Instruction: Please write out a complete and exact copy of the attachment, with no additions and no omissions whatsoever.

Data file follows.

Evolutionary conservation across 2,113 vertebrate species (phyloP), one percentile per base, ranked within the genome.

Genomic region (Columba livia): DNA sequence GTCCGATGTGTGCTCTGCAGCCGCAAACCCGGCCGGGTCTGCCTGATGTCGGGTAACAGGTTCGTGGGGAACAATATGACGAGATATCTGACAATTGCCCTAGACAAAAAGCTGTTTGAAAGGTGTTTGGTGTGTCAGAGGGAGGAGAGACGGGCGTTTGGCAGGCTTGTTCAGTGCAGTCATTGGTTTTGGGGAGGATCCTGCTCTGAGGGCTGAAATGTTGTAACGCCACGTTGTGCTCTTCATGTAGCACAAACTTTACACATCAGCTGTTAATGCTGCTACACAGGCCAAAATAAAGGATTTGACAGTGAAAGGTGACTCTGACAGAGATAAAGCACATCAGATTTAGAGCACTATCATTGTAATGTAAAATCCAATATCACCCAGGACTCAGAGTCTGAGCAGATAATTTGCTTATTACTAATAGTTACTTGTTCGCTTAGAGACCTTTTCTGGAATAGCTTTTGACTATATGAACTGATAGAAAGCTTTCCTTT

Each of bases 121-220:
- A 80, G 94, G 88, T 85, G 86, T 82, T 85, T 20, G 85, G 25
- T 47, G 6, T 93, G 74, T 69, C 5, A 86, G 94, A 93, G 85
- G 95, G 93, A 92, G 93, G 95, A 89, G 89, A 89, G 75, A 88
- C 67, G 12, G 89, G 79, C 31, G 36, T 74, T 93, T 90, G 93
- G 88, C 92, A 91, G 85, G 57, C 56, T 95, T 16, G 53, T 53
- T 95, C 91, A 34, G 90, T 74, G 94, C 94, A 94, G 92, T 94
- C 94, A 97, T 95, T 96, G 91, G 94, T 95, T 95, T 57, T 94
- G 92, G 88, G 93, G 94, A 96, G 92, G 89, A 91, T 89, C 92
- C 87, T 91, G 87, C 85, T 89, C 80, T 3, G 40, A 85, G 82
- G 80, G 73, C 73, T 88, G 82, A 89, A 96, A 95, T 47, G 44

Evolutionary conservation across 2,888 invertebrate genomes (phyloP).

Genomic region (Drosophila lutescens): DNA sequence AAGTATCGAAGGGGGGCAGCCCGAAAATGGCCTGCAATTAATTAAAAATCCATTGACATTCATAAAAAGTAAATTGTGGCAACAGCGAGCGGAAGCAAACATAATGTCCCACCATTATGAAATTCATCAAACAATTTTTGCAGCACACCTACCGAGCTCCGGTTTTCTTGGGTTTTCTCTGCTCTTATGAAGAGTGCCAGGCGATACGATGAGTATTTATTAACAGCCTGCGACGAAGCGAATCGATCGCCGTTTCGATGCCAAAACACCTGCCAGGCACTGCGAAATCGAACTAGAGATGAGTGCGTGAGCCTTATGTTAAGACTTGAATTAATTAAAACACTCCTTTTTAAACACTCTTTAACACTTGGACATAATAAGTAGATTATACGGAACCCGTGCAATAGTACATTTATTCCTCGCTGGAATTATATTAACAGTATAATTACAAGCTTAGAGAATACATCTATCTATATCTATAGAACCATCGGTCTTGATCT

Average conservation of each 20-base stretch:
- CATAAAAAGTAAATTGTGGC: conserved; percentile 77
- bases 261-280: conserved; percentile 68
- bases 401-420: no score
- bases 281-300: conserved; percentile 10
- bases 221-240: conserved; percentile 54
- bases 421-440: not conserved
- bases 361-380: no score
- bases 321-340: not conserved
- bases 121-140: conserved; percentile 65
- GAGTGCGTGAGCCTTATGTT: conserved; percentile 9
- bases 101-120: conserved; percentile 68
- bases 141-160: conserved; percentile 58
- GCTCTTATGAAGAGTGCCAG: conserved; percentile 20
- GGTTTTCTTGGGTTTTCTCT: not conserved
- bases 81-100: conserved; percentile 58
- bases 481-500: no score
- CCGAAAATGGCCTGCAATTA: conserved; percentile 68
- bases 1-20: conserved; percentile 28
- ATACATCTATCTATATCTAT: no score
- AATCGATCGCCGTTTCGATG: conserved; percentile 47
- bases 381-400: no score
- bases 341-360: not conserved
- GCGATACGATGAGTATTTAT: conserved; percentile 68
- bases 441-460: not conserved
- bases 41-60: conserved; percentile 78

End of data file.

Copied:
Evolutionary conservation across 2,113 vertebrate species (phyloP), one percentile per base, ranked within the genome.

Genomic region (Columba livia): DNA sequence GTCCGATGTGTGCTCTGCAGCCGCAAACCCGGCCGGGTCTGCCTGATGTCGGGTAACAGGTTCGTGGGGAACAATATGACGAGATATCTGACAATTGCCCTAGACAAAAAGCTGTTTGAAAGGTGTTTGGTGTGTCAGAGGGAGGAGAGACGGGCGTTTGGCAGGCTTGTTCAGTGCAGTCATTGGTTTTGGGGAGGATCCTGCTCTGAGGGCTGAAATGTTGTAACGCCACGTTGTGCTCTTCATGTAGCACAAACTTTACACATCAGCTGTTAATGCTGCTACACAGGCCAAAATAAAGGATTTGACAGTGAAAGGTGACTCTGACAGAGATAAAGCACATCAGATTTAGAGCACTATCATTGTAATGTAAAATCCAATATCACCCAGGACTCAGAGTCTGAGCAGATAATTTGCTTATTACTAATAGTTACTTGTTCGCTTAGAGACCTTTTCTGGAATAGCTTTTGACTATATGAACTGATAGAAAGCTTTCCTTT

Each of bases 121-220:
- A 80, G 94, G 88, T 85, G 86, T 82, T 85, T 20, G 85, G 25
- T 47, G 6, T 93, G 74, T 69, C 5, A 86, G 94, A 93, G 85
- G 95, G 93, A 92, G 93, G 95, A 89, G 89, A 89, G 75, A 88
- C 67, G 12, G 89, G 79, C 31, G 36, T 74, T 93, T 90, G 93
- G 88, C 92, A 91, G 85, G 57, C 56, T 95, T 16, G 53, T 53
- T 95, C 91, A 34, G 90, T 74, G 94, C 94, A 94, G 92, T 94
- C 94, A 97, T 95, T 96, G 91, G 94, T 95, T 95, T 57, T 94
- G 92, G 88, G 93, G 94, A 96, G 92, G 89, A 91, T 89, C 92
- C 87, T 91, G 87, C 85, T 89, C 80, T 3, G 40, A 85, G 82
- G 80, G 73, C 73, T 88, G 82, A 89, A 96, A 95, T 47, G 44

Evolutionary conservation across 2,888 invertebrate genomes (phyloP).

Genomic region (Drosophila lutescens): DNA sequence AAGTATCGAAGGGGGGCAGCCCGAAAATGGCCTGCAATTAATTAAAAATCCATTGACATTCATAAAAAGTAAATTGTGGCAACAGCGAGCGGAAGCAAACATAATGTCCCACCATTATGAAATTCATCAAACAATTTTTGCAGCACACCTACCGAGCTCCGGTTTTCTTGGGTTTTCTCTGCTCTTATGAAGAGTGCCAGGCGATACGATGAGTATTTATTAACAGCCTGCGACGAAGCGAATCGATCGCCGTTTCGATGCCAAAACACCTGCCAGGCACTGCGAAATCGAACTAGAGATGAGTGCGTGAGCCTTATGTTAAGACTTGAATTAATTAAAACACTCCTTTTTAAACACTCTTTAACACTTGGACATAATAAGTAGATTATACGGAACCCGTGCAATAGTACATTTATTCCTCGCTGGAATTATATTAACAGTATAATTACAAGCTTAGAGAATACATCTATCTATATCTATAGAACCATCGGTCTTGATCT

Average conservation of each 20-base stretch:
- CATAAAAAGTAAATTGTGGC: conserved; percentile 77
- bases 261-280: conserved; percentile 68
- bases 401-420: no score
- bases 281-300: conserved; percentile 10
- bases 221-240: conserved; percentile 54
- bases 421-440: not conserved
- bases 361-380: no score
- bases 321-340: not conserved
- bases 121-140: conserved; percentile 65
- GAGTGCGTGAGCCTTATGTT: conserved; percentile 9
- bases 101-120: conserved; percentile 68
- bases 141-160: conserved; percentile 58
- GCTCTTATGAAGAGTGCCAG: conserved; percentile 20
- GGTTTTCTTGGGTTTTCTCT: not conserved
- bases 81-100: conserved; percentile 58
- bases 481-500: no score
- CCGAAAATGGCCTGCAATTA: conserved; percentile 68
- bases 1-20: conserved; percentile 28
- ATACATCTATCTATATCTAT: no score
- AATCGATCGCCGTTTCGATG: conserved; percentile 47
- bases 381-400: no score
- bases 341-360: not conserved
- GCGATACGATGAGTATTTAT: conserved; percentile 68
- bases 441-460: not conserved
- bases 41-60: conserved; percentile 78